The Prof hasn’t had a quiet life has he? The Hackney born rapper’s grown up with having to deal with the death of his father, been stabbed, been crushed by two cars, and now on top of all this is married to a reality TV star. These are just a few of the turmoil’s of the English rapper (although he probably wouldn’t describe the last item on the list as turmoil). Somehow he’s managed to release three albums in the meantime, with his latest effort, Growing Up in Public being the most varied to date.
We all know Professor Green can rap, but what he’s struggled with on previous records is coming up with sounds that can be truly his. This record gets closer than ever before to accomplishing this feat, but also relies heavily on comparisons and other artistes to tailor his sound. This isn’t a bad thing, and he pulls it off well on tracks such as Not Your Man; a fast-paced mind bending tale of thoughts running through his head – a style made famous by Eminem and utilised here to great effect by adding a distinctly English grime feel to it. Hats must also go off to Green for rhyming Louis Vuitton with lyrics about sleeping on a futon – a first in the rap game I’m sure.
Dead Man’s Shoes is a cheeky two fingers up to all those that are –whether you admit it or not – jealous of Professor Greens relationship and marriage to Millie Mackintosh. For those of you who don’t know, she’s an English reality TV star, and the track bravely talks about their relationship and the media with impressive dexterity and a playful tone; lyrics about not being made in Chelsea are the icing on the cake.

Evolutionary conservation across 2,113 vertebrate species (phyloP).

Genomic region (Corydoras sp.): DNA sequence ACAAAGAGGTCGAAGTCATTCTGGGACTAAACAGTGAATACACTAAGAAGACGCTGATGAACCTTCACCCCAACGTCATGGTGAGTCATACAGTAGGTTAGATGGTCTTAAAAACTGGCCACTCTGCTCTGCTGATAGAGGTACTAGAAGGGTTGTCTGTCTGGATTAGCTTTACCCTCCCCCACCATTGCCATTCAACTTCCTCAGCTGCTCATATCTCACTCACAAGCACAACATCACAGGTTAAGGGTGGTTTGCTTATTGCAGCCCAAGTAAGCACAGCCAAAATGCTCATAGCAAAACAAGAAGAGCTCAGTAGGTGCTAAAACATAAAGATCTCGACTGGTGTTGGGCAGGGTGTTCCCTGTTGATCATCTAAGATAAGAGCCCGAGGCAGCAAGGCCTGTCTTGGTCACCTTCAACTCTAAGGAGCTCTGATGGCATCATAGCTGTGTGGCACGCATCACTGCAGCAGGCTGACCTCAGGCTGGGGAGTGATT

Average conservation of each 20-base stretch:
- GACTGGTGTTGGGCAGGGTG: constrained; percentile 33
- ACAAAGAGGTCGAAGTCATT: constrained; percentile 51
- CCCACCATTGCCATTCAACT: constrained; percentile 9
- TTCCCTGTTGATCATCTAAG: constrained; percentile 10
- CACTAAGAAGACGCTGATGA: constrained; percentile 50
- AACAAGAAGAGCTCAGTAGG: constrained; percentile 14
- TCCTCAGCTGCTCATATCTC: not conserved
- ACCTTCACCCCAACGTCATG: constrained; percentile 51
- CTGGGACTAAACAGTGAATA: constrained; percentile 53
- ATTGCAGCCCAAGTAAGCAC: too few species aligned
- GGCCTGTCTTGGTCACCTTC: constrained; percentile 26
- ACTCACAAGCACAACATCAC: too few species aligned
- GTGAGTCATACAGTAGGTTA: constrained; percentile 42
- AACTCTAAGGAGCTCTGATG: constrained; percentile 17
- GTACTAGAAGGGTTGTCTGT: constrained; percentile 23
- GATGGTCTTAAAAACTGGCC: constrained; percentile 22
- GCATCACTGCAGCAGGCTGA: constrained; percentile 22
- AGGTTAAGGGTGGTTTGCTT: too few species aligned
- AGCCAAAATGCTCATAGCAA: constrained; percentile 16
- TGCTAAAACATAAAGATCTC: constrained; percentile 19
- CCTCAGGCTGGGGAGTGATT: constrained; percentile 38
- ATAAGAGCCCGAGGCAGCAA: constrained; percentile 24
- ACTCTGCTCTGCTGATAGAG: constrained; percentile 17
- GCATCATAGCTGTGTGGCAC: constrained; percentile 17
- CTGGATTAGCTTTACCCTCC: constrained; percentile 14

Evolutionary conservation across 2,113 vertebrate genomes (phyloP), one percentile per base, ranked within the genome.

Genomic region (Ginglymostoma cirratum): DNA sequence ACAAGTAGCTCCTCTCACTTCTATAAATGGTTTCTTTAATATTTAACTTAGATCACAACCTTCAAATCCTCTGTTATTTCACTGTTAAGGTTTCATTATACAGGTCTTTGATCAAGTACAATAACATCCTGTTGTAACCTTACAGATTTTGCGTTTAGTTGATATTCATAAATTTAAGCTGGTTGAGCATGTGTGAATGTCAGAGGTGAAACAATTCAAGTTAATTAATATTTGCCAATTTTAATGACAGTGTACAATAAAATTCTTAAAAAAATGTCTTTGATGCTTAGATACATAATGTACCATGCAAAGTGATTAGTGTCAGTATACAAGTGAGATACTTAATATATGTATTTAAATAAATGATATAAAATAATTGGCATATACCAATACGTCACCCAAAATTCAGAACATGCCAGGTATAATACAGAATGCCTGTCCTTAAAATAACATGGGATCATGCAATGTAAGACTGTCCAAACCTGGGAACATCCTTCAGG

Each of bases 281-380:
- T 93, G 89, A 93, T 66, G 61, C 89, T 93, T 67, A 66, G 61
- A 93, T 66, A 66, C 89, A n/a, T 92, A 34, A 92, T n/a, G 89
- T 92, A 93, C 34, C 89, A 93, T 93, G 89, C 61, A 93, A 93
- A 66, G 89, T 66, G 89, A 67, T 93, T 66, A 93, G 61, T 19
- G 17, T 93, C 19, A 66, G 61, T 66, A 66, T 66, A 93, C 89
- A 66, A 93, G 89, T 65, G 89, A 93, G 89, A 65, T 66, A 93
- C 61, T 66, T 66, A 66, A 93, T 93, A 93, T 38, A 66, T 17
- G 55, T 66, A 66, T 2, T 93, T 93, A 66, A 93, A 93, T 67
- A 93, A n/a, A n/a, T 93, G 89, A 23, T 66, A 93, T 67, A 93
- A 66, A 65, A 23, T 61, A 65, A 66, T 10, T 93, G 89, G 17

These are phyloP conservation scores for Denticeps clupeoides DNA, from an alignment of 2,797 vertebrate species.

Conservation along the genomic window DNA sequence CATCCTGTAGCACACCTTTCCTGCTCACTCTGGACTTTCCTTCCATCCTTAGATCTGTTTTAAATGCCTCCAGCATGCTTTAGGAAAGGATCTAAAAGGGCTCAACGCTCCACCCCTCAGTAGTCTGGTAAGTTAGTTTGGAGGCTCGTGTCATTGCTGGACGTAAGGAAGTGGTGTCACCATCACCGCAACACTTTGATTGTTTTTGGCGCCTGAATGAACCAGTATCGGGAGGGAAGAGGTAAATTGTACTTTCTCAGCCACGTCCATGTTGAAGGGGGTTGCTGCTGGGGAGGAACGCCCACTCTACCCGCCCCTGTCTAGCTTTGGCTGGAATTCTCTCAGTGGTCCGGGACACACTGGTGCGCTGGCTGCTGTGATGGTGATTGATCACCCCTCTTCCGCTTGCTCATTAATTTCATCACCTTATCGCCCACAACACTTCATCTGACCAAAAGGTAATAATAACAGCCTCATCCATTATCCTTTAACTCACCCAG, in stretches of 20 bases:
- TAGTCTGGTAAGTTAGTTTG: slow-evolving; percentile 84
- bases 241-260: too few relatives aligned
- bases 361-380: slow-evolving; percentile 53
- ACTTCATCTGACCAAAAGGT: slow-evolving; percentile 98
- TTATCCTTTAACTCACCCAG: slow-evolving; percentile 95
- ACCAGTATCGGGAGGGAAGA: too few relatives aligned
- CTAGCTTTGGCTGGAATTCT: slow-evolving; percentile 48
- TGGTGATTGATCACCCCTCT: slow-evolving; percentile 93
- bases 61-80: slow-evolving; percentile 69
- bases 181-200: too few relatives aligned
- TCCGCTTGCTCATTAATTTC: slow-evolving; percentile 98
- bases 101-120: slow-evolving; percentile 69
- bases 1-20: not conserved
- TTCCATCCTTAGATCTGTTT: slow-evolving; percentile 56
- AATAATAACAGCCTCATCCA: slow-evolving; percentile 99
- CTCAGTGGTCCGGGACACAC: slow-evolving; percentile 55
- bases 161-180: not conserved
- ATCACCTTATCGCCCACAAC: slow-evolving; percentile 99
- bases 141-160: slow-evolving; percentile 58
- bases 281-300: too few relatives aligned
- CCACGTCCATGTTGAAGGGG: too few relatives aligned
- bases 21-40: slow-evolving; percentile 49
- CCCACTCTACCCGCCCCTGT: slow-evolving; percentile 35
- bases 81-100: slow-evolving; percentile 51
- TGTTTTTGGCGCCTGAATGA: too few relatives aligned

Green’s clever wordplay is apparent on many tracks, none more so than album opener I Need Church. With his cheeky boy about the town nature coming through strongly, the rapper shamelessly belts out “when she said her name was honesty I said I look forward to tackling the truth”. On the other hand it’s a shame that the track isn’t anything to shout about musically, feeling a little too much like a tribute to Kasabian.
At times the album feels a little dated, such as with track Fast Life, venturing onto no new ground with it’s story of a one night stand; luckily these sections are far and few between. Rizzle Kicks help the singer out on Name In Light, creating a light-hearted track well worth a listen, and Mr Probz lends a hand on Little Secrets, taking more than his fair share of the vocals and working wonders with it. In fact friends and collaborators are featured quite heavily throughout; to which some might say it hinders Greens performance.
One of the best is saved till last however with title track Growing Up in Public. The Prof once again shows off his inventiveness with the written word, and managing to find rhymes where he shouldn’t: ‘lacing up my shoes, doing up my shirt, I don’t know why I bother you can’t polish a turd’. It’s a good finish with anger, comedy and creativity.
Professor Green has learned from others and it shows. He started off as rough and ready, and now he’s now got experience and style. If he can rely on his own sound a little more and move away from comparisons to Eminem and others, I think it would make future efforts stronger and really show that the rapper is a star in his own right. That said, Growing Up in Public is a decent effort with many top tracks.